>>> mm.partial_product(Integer(0))
46307
>>> mm.partial_product(Integer(1))
463394149

precomputation_list()[source]#

Return a list of the precomputed coefficients $$\prod_j=1^{i-1} m_j^{-1} (mod m_i)$$ where $$m_i$$ are the prime moduli.

EXAMPLES:

sage: from sage.arith.multi_modular import MultiModularBasis_base
sage: mm = MultiModularBasis_base([46307, 10007]); mm
MultiModularBasis with moduli [46307, 10007]
sage: mm.precomputation_list()
[1, 4013]

>>> from sage.all import *
>>> from sage.arith.multi_modular import MultiModularBasis_base
>>> mm = MultiModularBasis_base([Integer(46307), Integer(10007)]); mm
MultiModularBasis with moduli [46307, 10007]
>>> mm.precomputation_list()
[1, 4013]

prod()[source]#

Return the product of the prime moduli.

EXAMPLES:

sage: from sage.arith.multi_modular import MultiModularBasis_base
sage: mm = MultiModularBasis_base([46307]); mm
MultiModularBasis with moduli [46307]
sage: mm.prod()
46307
sage: mm = MultiModularBasis_base([46307, 10007]); mm
MultiModularBasis with moduli [46307, 10007]
sage: mm.prod()
463394149

>>> from sage.all import *
>>> from sage.arith.multi_modular import MultiModularBasis_base
>>> mm = MultiModularBasis_base([Integer(46307)]); mm
MultiModularBasis with moduli [46307]
>>> mm.prod()
46307
>>> mm = MultiModularBasis_base([Integer(46307), Integer(10007)]); mm
MultiModularBasis with moduli [46307, 10007]
>>> mm.prod()
463394149

class sage.arith.multi_modular.MutableMultiModularBasis[source]#

Class used for performing multi-modular methods, with the possibility of removing bad primes.

next_prime()[source]#

Pick a new random prime between the bounds given during the initialization of this object, update the precomputed data, and return the new prime modulus.

EXAMPLES:

sage: from sage.arith.multi_modular import MutableMultiModularBasis
sage: mm = MutableMultiModularBasis([10007])
sage: p = mm.next_prime()
sage: 1024 < p < 32768
True
sage: p != 10007
True
sage: mm.list() == [10007, p]
True

>>> from sage.all import *
>>> from sage.arith.multi_modular import MutableMultiModularBasis
>>> mm = MutableMultiModularBasis([Integer(10007)])
>>> p = mm.next_prime()
>>> Integer(1024) < p < Integer(32768)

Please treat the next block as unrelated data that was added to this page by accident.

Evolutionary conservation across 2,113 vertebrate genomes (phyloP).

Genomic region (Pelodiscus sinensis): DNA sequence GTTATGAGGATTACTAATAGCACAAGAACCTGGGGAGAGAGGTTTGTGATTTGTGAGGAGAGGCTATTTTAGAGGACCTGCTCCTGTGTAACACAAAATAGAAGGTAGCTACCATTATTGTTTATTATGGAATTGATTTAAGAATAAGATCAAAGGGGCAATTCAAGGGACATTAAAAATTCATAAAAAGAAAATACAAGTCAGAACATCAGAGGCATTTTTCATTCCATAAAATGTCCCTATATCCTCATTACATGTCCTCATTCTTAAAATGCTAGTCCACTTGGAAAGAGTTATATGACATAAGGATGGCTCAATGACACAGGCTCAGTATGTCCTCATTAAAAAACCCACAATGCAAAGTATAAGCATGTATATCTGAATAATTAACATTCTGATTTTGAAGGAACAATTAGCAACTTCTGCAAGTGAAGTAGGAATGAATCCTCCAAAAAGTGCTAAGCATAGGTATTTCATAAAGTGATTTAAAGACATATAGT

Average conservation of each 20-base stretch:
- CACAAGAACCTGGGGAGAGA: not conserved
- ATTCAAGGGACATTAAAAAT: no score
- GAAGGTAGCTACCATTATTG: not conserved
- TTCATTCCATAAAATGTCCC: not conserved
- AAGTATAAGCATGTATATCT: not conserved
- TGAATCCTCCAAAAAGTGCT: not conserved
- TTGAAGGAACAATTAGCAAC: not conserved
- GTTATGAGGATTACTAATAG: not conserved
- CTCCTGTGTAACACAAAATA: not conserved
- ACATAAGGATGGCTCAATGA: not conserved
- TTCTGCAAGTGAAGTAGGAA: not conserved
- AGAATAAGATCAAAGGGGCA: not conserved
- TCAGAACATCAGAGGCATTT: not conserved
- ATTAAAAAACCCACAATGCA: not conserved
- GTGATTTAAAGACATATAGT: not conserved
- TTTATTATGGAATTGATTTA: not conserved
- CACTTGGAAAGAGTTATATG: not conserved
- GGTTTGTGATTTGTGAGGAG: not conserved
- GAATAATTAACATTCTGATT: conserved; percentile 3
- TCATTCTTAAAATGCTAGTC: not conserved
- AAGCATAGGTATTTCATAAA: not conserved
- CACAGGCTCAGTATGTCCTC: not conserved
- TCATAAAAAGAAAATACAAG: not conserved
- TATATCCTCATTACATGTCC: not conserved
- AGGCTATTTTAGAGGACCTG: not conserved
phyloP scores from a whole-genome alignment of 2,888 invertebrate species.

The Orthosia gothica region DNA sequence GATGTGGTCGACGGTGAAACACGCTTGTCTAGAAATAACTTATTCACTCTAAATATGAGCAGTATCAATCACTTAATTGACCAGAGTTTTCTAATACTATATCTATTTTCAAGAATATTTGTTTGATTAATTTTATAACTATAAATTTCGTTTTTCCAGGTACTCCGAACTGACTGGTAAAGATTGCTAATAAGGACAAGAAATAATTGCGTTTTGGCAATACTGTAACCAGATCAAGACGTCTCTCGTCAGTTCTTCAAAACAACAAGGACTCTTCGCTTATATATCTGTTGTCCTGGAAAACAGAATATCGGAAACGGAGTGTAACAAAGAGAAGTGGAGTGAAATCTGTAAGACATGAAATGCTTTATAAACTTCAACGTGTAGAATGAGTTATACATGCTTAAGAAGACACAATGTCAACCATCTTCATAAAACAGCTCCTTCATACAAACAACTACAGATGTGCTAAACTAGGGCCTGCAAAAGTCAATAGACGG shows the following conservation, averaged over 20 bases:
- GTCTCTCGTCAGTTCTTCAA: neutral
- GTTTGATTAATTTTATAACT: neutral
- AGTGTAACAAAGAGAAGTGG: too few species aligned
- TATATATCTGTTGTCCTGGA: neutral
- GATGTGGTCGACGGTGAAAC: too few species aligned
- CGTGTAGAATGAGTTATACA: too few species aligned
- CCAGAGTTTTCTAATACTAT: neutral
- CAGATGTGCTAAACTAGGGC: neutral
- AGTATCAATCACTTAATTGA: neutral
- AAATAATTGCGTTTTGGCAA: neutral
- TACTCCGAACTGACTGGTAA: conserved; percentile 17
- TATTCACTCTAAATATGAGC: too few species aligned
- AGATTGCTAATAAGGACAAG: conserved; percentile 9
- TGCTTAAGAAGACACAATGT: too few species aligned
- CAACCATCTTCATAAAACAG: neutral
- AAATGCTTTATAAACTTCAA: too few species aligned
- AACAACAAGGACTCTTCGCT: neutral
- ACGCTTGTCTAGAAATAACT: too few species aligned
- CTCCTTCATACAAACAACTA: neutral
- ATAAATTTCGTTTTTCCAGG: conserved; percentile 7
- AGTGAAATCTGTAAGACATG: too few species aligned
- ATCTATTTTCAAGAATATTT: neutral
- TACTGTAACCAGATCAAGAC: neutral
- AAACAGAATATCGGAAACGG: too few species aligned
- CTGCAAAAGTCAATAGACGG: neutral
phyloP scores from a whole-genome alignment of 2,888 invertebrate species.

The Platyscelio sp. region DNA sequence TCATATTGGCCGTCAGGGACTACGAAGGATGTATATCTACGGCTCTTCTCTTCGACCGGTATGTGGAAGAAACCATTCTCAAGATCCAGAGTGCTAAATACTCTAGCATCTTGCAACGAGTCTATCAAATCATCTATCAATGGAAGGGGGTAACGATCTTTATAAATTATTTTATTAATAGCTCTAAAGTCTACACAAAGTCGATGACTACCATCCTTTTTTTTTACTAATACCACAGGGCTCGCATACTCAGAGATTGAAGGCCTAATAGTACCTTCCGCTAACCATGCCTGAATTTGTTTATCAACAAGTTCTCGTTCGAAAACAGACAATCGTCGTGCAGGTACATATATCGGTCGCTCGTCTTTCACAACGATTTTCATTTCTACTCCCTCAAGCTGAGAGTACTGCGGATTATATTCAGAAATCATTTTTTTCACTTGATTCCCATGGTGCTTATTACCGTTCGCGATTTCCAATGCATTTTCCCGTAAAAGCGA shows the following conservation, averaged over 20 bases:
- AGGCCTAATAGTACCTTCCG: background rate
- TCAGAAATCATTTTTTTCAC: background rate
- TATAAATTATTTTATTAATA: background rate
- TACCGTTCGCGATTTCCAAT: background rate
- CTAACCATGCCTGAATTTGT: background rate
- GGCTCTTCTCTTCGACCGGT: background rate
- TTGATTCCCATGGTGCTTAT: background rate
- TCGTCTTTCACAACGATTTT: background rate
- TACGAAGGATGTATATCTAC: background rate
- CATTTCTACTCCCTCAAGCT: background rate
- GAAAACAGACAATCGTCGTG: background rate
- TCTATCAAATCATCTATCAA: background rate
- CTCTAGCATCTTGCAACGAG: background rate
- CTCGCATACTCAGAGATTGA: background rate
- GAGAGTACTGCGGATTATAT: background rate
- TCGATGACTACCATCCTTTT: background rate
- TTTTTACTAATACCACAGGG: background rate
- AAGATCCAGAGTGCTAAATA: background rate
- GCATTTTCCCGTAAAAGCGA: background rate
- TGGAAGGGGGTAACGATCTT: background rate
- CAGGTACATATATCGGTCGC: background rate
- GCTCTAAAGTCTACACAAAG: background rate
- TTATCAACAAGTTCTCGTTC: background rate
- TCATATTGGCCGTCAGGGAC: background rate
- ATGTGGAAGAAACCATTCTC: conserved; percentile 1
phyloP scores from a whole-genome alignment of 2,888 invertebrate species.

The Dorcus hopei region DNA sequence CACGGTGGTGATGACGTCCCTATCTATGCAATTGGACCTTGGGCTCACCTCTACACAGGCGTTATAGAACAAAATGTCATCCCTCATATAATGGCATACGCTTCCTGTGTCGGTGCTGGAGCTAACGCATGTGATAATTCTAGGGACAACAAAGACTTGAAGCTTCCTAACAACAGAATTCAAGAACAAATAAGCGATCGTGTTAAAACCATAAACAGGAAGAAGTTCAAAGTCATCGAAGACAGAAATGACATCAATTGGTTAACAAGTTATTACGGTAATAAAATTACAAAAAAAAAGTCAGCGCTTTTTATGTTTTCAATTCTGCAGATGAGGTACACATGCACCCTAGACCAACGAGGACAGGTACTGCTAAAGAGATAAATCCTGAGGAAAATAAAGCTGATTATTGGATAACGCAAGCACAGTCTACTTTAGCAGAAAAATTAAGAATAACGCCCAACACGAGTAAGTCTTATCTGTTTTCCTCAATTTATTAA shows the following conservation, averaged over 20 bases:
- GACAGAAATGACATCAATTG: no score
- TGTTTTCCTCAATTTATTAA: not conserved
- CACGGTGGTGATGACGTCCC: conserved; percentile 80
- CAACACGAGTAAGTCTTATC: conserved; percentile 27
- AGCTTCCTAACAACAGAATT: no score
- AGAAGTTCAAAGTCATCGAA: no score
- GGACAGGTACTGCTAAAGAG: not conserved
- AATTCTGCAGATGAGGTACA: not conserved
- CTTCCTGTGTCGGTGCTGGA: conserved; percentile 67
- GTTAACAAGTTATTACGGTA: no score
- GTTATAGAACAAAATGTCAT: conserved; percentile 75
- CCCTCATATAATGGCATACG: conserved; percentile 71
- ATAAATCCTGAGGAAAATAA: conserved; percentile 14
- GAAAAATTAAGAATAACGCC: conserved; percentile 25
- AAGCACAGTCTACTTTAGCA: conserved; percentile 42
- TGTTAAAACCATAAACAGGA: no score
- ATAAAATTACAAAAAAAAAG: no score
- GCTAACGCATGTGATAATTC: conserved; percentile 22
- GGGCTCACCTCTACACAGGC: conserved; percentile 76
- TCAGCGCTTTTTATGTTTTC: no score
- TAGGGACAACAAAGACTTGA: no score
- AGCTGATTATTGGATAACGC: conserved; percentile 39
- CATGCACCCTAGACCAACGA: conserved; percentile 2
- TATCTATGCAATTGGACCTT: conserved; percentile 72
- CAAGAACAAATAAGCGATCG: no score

True
>>> p != Integer(10007)
True
>>> mm.list() == [Integer(10007), p]
True

replace_prime(ix)[source]#

Replace the prime moduli at the given index with a different one, update the precomputed data accordingly, and return the new prime.

INPUT:

• ix – index into list of moduli

OUTPUT: the new prime modulus

EXAMPLES:

sage: from sage.arith.multi_modular import MutableMultiModularBasis
sage: mm = MutableMultiModularBasis([10007, 10009, 10037, 10039])
sage: mm
MultiModularBasis with moduli [10007, 10009, 10037, 10039]
sage: prev_prod = mm.prod(); prev_prod
10092272478850909
sage: mm.precomputation_list()
[1, 5004, 6536, 6060]
sage: mm.partial_product(2)
1005306552331
sage: p = mm.replace_prime(1)
sage: mm.list() == [10007, p, 10037, 10039]
True
sage: mm.prod()*10009 == prev_prod*p
True
sage: precomputed = mm.precomputation_list()
sage: precomputed == [prod(Integers(mm[i])(1 / mm[j])
....:                      for j in range(i))
....:                 for i in range(4)]
True
sage: mm.partial_product(2) == prod(mm.list()[:3])
True

>>> from sage.all import *
>>> from sage.arith.multi_modular import MutableMultiModularBasis
>>> mm = MutableMultiModularBasis([Integer(10007), Integer(10009), Integer(10037), Integer(10039)])
>>> mm
MultiModularBasis with moduli [10007, 10009, 10037, 10039]
>>> prev_prod = mm.prod(); prev_prod
10092272478850909
>>> mm.precomputation_list()
[1, 5004, 6536, 6060]
>>> mm.partial_product(Integer(2))
1005306552331
>>> p = mm.replace_prime(Integer(1))
>>> mm.list() == [Integer(10007), p, Integer(10037), Integer(10039)]
True
>>> mm.prod()*Integer(10009) == prev_prod*p
True
>>> precomputed = mm.precomputation_list()
>>> precomputed == [prod(Integers(mm[i])(Integer(1) / mm[j])
...                      for j in range(i))
...                 for i in range(Integer(4))]
True
>>> mm.partial_product(Integer(2)) == prod(mm.list()[:Integer(3)])
True